San Fran - We didn't have much time to explore the culinary scene because after one day trip we were already on our way down the coast. We did manage to visit Sausalito - Napa Burger company bison burger was satisfying and didn't leave a greasy taste in your mouth. We ate at a table out front on a nice day. One night we went to the Hyde Street Seafood House and ate very well (people from land-locked provinces really appreciate good seafood!). My friends had the cioppino and I had some prawns stuffed with crab and lobster covered in a french sauce. It was obviously a rich choice--a little salty, but overall very good. Above all, the atmosphere in there was very casual and inviting. Maybe don't sit nearest to the kitchen--I think the dishwasher turned our chairs into nail salon style massage units. One bike ride we made it to the Ferry Building but didn't have time to eat. We did make it to Tacolicious one time and ate extremely well. The pork taco was amazing. Some of the best tacos I've ever had--extremely fresh--comparable to Grand Electric in Toronto but much less scene/hipster.
Pescadaro - amazing "Godfather" sandwich at local grocery store (where they also bake artichokes into the bread). What a find. Seemingly in the middle of nowhere.
Santa Cruz - the vegetarian diner Saturn Cafe was full of interesting patrons. My milkshake was delicious, and salad was tasty and plentiful--although the lettuce itself tasted a little bland. Good toppings and dressing--light, not obnoxious or distracting.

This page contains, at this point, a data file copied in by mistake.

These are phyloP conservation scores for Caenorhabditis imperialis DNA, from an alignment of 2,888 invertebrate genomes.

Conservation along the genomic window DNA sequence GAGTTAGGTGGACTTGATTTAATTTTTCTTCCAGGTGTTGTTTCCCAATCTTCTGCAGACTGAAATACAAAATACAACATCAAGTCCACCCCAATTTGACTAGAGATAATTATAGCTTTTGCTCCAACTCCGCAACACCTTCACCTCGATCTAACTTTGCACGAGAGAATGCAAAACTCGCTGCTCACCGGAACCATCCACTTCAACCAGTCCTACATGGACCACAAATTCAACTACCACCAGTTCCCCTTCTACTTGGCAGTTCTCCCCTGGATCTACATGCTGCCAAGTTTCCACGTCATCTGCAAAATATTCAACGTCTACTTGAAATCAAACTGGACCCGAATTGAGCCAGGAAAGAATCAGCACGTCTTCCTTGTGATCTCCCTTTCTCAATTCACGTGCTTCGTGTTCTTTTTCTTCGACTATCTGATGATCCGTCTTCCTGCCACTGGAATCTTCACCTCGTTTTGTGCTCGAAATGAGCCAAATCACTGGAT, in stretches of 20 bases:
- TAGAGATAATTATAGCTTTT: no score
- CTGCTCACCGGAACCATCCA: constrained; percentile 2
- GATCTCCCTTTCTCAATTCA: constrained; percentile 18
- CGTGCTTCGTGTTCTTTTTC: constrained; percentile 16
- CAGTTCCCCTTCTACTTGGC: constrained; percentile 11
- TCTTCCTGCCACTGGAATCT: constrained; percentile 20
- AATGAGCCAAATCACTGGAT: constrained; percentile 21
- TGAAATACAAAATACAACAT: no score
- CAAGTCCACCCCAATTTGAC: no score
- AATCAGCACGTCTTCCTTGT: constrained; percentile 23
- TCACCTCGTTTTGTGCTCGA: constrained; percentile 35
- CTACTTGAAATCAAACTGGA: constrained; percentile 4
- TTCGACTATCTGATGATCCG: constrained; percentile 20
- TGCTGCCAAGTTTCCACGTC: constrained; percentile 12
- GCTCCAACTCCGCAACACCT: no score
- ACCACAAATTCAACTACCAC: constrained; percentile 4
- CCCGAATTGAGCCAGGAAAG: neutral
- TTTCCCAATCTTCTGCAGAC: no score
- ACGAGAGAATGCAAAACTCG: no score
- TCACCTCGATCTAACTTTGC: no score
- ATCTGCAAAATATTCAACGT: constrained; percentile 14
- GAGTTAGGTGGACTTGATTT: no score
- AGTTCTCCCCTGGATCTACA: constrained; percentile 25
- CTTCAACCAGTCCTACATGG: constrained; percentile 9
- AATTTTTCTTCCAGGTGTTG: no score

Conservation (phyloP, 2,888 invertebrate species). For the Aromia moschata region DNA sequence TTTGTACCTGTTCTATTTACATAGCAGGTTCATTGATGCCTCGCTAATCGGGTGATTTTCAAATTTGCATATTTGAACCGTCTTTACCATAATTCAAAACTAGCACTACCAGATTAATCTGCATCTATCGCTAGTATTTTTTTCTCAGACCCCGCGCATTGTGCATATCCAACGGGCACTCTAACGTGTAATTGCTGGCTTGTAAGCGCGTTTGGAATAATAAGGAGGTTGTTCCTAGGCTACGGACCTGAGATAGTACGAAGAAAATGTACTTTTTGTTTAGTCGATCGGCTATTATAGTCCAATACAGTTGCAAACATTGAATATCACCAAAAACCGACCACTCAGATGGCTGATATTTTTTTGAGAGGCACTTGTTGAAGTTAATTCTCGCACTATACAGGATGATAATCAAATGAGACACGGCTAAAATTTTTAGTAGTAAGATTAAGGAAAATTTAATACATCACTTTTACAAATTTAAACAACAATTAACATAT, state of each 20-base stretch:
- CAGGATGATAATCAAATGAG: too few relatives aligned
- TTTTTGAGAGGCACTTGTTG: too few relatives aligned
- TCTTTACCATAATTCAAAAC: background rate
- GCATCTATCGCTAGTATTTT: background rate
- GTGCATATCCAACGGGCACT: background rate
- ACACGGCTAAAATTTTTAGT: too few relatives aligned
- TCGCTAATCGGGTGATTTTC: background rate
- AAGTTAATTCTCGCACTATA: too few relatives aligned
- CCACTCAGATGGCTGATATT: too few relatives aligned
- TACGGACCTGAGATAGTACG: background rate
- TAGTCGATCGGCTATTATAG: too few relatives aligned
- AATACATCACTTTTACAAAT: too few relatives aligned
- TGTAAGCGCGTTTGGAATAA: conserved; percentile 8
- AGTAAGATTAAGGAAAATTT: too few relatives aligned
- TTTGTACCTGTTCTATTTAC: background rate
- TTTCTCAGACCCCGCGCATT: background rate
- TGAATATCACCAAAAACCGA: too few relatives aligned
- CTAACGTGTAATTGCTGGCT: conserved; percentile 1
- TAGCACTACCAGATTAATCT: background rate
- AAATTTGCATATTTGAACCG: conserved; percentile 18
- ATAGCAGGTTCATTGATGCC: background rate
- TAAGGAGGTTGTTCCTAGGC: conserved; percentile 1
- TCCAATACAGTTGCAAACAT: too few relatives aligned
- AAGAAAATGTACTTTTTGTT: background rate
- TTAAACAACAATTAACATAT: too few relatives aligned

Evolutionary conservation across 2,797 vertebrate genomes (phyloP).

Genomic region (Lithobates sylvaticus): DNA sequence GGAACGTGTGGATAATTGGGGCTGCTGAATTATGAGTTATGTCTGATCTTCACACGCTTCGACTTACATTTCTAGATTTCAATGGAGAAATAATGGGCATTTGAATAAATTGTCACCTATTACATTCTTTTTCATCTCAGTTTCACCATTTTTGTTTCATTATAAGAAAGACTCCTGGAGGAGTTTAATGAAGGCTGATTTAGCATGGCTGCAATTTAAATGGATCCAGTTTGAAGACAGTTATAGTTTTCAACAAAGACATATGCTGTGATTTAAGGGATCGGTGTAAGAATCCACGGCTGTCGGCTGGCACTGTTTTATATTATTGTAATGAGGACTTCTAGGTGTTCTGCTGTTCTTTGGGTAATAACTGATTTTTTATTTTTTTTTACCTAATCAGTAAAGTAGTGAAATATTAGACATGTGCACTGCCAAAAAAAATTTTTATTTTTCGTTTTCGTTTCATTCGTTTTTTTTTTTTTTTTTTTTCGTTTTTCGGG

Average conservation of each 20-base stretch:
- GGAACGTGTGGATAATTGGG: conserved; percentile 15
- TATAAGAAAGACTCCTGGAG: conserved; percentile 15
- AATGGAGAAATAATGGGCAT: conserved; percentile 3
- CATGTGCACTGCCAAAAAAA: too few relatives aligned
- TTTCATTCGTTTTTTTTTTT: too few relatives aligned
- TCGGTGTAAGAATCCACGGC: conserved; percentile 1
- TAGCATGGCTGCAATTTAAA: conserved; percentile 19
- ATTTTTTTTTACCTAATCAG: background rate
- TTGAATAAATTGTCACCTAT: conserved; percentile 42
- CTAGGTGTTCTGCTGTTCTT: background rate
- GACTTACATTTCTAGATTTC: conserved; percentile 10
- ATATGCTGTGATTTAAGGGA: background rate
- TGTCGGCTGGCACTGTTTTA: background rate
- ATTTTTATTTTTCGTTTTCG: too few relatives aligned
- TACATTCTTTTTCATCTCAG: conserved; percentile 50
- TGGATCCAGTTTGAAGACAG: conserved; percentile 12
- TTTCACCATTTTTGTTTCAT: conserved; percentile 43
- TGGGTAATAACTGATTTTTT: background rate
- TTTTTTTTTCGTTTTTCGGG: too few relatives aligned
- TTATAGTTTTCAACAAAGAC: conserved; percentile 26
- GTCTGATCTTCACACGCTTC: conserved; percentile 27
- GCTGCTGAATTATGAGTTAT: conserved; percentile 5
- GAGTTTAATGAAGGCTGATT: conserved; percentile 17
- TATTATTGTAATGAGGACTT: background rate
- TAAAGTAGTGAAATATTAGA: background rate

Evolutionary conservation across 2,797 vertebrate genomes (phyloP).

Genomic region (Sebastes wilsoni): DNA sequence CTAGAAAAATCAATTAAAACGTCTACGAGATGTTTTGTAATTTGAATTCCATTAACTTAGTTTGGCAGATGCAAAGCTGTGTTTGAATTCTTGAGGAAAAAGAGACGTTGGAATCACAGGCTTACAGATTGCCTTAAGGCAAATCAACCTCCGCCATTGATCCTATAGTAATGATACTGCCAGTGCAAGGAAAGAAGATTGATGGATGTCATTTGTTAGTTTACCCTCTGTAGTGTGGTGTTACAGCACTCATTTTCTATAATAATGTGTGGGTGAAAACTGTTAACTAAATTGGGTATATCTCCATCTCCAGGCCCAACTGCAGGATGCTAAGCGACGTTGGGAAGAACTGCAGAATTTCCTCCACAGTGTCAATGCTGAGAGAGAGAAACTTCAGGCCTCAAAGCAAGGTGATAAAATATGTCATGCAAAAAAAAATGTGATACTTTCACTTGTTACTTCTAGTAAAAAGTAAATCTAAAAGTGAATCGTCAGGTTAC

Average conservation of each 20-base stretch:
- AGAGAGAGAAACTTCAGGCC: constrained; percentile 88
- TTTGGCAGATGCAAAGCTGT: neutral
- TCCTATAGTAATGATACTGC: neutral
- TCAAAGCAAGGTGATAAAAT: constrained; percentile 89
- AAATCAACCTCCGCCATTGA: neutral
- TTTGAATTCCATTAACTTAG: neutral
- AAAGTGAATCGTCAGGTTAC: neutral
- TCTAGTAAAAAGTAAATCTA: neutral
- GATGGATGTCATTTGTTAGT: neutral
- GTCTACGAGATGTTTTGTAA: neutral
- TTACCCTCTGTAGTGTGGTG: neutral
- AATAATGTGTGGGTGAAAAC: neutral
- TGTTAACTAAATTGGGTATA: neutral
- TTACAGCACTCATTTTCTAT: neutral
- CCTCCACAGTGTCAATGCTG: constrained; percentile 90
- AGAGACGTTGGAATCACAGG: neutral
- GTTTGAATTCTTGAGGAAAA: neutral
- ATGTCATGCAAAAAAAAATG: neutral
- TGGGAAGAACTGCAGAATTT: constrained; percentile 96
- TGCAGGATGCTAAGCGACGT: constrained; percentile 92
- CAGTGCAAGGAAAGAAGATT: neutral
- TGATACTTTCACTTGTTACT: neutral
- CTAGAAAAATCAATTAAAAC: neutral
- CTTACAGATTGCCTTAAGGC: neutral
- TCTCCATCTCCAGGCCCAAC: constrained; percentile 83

Monterey - we visited a nice old patisserie in a historical building--I found the macarons were good, but not perfect (a bit too sweet)--a bit overpriced and the coffee was nothing special. Opted for the Sandbar and Grill on wharf 2 one night--just as good as the seafood place in San Fran--although obviously with a cool view--similarly cozy, unpretentious, dated, casual decor. My Sand Dabs were excellent.
Ragged Point - we went into Cambria and had dinner at a place called Robin's, I think. It was interesting--the food combinations worked well, I thought. I had some kind of seafood-enchilada hybrid that was very good. Attentive service here. The next day we were riding through Cambria and stopped at a sandwich place (not sure of the name--seemed to be on the west side of the road, near the very beginning of the "downtown" strip) run by a Mexican family, it seemed like, and had incredible tuna sandwiches on nice thick brown bread. Very fresh. Do not eat at the Whale Watcher's cafe on the coast near Ragged Point. We had the worst, most expensive coffee I've ever had in my life there. Obviously there isn't much competition around.
Big Sur - we ate at the lodge here--there wasn't much time for anything else and we were right in the middle of the forest--it was so incredibly beautiful. Great lodge breakfast!
Morro Bay - We ended up at Sean's on Main--it was good food, appropriately portioned. There was no one in there--though it must have been a week night. It looks from the menu like the chef's picked up on this "southern comfort food" trend that hit Toronto recently. It was well executed, I thought.